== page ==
YONGSAN GARRISON, South Korea — U.S. and South Korean negotiators ended two days of talks Friday by finalizing a deal to close Yongsan Garrison by 2008 and announcing the early closure of nine other U.S. bases, but they made little progress on an American proposal to remove 12,500 troops from the peninsula over the next year.

The 11th round of Future of the Alliance (FOTA) talks wrapped up with a joint press conference at the South Korean Ministry of National Defense, where officials from both sides characterized the meetings as a step forward.

“We believe we have made a very good beginning,” said Richard Lawless, deputy undersecretary of defense and the lead negotiator of a seven-member U.S. team.

No agreements were reached on the time line or composition of the proposed U.S. reduction, but South Korean officials have requested at least a one-year delay in the move. U.S. officials originally proposed completion by 2005.

Both sides did agree that the 3,600 2nd Infantry Division troops sent to Iraq this summer will be part of any reduction.

“The U.S. side repeated its previous position on its troop-cut plan and we also proposed our position,” said Ahn Kwang-chan, the lead South Korean negotiator, in a wrap-up of the meetings.

The sides also agreed on a Land Partnership Plan amendment moving up the closure of nine 2nd Infantry Division bases to 2004. According to U.S. Forces Korea, the bases are: Camp Bonifas, Camp Liberty Bell, Camp Edwards, Camp Garry Owen, Camp Giant, Camp Greaves, Camp Howze, Camp Stanton and Camp Falling Water.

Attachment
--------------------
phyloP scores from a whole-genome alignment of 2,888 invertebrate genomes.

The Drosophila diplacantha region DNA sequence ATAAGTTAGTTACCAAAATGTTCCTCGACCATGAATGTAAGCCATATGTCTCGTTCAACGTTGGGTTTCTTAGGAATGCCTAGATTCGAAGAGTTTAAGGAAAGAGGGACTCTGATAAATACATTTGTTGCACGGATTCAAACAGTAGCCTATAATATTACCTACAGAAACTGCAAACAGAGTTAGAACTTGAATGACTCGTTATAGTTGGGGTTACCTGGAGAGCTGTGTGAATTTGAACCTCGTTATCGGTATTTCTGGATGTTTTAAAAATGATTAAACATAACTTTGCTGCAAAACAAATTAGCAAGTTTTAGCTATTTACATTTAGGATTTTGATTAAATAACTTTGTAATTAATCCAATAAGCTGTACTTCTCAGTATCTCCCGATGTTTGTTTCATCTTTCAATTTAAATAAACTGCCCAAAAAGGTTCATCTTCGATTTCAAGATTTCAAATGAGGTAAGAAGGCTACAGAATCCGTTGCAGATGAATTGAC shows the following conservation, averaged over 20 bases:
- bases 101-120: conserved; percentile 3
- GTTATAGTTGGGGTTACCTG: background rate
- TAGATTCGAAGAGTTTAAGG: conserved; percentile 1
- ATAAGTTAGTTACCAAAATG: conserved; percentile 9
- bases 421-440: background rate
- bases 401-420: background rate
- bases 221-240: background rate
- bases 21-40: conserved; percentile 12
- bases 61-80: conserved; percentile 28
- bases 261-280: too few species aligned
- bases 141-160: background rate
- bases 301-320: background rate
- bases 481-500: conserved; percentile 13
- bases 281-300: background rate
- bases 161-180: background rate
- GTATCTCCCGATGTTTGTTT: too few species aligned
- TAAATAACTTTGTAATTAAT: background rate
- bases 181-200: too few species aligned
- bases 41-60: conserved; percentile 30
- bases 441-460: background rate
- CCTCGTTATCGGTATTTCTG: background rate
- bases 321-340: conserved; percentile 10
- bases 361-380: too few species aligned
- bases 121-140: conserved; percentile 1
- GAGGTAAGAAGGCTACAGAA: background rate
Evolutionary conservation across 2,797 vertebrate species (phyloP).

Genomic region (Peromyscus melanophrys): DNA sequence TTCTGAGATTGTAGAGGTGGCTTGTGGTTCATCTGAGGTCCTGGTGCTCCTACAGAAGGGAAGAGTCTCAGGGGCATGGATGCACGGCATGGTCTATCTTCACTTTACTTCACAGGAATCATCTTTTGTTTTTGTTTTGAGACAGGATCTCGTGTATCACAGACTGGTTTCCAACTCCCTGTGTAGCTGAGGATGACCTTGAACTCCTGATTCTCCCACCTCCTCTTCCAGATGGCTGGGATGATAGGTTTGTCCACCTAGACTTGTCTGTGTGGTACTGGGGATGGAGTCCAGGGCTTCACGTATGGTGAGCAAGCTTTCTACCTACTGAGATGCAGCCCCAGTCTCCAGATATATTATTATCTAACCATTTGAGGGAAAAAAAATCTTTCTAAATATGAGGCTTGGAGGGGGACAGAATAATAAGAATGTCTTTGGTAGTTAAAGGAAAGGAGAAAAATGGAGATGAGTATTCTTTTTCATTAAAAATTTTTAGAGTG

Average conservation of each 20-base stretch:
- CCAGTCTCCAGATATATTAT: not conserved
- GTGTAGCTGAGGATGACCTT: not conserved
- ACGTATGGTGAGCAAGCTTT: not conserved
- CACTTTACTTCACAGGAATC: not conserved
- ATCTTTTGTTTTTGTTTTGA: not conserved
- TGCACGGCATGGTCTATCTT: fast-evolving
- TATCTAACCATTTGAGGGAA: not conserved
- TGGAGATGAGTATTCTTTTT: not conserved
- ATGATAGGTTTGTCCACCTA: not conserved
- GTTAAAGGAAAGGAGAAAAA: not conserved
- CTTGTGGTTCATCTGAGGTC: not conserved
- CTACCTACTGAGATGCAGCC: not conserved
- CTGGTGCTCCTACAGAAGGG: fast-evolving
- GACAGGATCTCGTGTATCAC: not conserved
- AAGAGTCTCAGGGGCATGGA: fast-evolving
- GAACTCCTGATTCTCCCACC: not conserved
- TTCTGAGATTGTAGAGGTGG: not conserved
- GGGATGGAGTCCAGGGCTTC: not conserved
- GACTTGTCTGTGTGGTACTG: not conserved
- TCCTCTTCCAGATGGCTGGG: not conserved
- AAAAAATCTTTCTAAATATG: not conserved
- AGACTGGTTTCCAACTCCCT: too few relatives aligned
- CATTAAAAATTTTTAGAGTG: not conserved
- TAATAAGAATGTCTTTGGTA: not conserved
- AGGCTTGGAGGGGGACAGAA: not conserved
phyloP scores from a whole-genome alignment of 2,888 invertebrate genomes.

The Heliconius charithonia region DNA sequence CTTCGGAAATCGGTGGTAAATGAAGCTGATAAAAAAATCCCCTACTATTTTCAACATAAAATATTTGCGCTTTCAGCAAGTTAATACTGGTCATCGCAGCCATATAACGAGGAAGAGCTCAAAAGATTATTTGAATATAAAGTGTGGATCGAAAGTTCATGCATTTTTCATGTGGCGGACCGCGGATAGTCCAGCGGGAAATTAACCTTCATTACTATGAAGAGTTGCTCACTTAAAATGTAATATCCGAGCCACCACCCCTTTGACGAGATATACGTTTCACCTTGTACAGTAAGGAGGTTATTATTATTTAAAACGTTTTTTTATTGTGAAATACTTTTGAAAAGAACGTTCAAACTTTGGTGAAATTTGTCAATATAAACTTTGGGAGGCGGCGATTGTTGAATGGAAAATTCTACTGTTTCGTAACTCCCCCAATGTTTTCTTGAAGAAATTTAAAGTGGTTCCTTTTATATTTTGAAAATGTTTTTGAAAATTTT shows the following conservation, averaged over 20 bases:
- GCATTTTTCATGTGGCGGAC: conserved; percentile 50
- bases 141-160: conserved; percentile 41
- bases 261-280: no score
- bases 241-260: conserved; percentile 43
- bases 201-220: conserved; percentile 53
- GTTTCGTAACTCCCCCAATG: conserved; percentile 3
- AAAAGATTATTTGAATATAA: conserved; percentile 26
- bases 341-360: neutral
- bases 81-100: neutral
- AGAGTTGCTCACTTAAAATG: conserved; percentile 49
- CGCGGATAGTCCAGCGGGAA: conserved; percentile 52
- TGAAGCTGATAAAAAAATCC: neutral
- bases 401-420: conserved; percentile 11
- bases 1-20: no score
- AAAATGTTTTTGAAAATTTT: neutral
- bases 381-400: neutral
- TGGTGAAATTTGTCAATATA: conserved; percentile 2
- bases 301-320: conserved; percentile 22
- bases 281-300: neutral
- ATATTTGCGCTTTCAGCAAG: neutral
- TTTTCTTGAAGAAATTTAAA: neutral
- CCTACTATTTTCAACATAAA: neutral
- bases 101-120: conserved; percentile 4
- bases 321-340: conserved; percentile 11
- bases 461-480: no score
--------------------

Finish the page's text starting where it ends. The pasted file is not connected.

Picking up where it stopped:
U.S. officials repeatedly have said any reduction in “boots on the ground” wouldn’t affect the deterrent capabilities of a combined U.S.-South Korean force. They frequently point to an $11 billion infusion of high-tech capabilities over the next three years.

In stateside television appearances to defend the Pentagon’s worldwide realignment plans, National Security Adviser Condoleezza Rice repeated those assertions.

“Yes, the numbers will come down, but that is more than made up for with the capability that we have in air, in land, in sea — and in the fact that our ground forces are now more capable technologically than they were 50 years ago,” Rice said in a Fox News interview.

“What we are doing there is consolidating some of the many facilities that are no longer needed,” she told CNN.

“We are moving our forces to places where they will be not so close to Seoul and, therefore, not an irritant to the population of South Korea. Our air and sea power contribute more to the deterrent. This is a very powerful deterrent against [North Korean leader] Kim Jong-Il. And he would make a terrible mistake in reading anything into it.”

Friday started off with a high-level pledge for cooperation: Secretary of Defense Donald Rumsfeld talked with his South Korean counterpart, Yoon Kwang-ung, with both parties agreeing to strengthen the nations’ alliance through “joint efforts.”

“Rumsfeld told Yoon he hopes these talks would go well, so that [the troop reduction] would be implemented as scheduled,” MND spokesman Brig. Gen. Nam Dae-yeon told reporters.

— Jeremy Kirk contributed to this report.

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